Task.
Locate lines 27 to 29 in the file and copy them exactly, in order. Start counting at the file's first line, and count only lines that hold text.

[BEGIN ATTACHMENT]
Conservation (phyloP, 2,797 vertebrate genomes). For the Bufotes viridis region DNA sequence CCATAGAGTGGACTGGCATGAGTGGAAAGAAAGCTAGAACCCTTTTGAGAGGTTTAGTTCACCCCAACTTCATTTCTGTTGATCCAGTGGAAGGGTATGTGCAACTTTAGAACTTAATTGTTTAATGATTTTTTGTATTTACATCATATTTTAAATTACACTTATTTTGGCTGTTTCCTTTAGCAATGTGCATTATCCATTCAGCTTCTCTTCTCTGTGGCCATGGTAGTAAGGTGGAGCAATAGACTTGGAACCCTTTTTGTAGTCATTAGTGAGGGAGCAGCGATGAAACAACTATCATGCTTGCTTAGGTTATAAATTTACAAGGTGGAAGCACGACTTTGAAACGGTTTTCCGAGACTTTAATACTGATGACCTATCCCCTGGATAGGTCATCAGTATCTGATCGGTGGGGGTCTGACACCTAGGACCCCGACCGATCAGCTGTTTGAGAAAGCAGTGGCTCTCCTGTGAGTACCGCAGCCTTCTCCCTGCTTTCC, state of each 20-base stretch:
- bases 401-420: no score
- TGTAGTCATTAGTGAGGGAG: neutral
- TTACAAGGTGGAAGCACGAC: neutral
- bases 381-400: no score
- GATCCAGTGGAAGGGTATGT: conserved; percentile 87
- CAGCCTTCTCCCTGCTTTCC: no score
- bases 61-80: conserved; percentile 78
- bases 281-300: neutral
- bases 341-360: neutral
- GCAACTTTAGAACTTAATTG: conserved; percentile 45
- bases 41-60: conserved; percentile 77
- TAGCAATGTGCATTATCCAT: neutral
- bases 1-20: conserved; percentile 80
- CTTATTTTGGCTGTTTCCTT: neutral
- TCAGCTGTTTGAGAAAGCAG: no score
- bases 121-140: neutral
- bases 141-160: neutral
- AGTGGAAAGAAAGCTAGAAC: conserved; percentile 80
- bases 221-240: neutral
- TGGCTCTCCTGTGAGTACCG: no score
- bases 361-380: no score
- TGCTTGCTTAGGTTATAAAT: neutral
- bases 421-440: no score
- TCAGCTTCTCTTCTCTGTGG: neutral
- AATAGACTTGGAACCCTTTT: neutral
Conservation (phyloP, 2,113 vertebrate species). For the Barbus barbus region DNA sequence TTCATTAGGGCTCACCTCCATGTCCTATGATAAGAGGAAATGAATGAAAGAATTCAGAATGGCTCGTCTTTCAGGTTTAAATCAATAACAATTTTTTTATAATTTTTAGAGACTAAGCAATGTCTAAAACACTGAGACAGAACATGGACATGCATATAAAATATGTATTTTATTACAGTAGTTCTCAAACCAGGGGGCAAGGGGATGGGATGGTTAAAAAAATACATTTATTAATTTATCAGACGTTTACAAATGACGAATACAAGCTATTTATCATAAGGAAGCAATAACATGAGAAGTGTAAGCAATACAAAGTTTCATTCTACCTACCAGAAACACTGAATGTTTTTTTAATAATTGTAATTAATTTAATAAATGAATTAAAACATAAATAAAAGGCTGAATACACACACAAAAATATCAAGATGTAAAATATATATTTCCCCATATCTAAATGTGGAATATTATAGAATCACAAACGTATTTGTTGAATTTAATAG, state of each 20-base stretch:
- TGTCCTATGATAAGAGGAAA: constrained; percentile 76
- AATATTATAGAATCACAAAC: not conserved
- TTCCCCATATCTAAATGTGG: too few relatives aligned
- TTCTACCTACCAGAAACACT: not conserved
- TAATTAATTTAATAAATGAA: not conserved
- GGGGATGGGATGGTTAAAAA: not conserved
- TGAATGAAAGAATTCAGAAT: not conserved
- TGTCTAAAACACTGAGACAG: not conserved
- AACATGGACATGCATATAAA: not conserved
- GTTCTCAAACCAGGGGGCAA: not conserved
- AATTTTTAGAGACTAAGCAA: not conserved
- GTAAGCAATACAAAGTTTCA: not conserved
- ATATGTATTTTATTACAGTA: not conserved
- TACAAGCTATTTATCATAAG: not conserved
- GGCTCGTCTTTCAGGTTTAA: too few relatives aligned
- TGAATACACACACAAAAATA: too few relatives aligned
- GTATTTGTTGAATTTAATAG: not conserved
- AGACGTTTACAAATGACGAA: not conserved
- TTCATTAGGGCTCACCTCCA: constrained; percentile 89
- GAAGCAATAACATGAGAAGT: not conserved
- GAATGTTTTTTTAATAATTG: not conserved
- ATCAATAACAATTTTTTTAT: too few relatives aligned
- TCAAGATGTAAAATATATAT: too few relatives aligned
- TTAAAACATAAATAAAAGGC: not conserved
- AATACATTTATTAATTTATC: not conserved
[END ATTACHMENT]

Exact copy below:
Conservation (phyloP, 2,113 vertebrate species). For the Barbus barbus region DNA sequence TTCATTAGGGCTCACCTCCATGTCCTATGATAAGAGGAAATGAATGAAAGAATTCAGAATGGCTCGTCTTTCAGGTTTAAATCAATAACAATTTTTTTATAATTTTTAGAGACTAAGCAATGTCTAAAACACTGAGACAGAACATGGACATGCATATAAAATATGTATTTTATTACAGTAGTTCTCAAACCAGGGGGCAAGGGGATGGGATGGTTAAAAAAATACATTTATTAATTTATCAGACGTTTACAAATGACGAATACAAGCTATTTATCATAAGGAAGCAATAACATGAGAAGTGTAAGCAATACAAAGTTTCATTCTACCTACCAGAAACACTGAATGTTTTTTTAATAATTGTAATTAATTTAATAAATGAATTAAAACATAAATAAAAGGCTGAATACACACACAAAAATATCAAGATGTAAAATATATATTTCCCCATATCTAAATGTGGAATATTATAGAATCACAAACGTATTTGTTGAATTTAATAG, state of each 20-base stretch:
- TGTCCTATGATAAGAGGAAA: constrained; percentile 76
- AATATTATAGAATCACAAAC: not conserved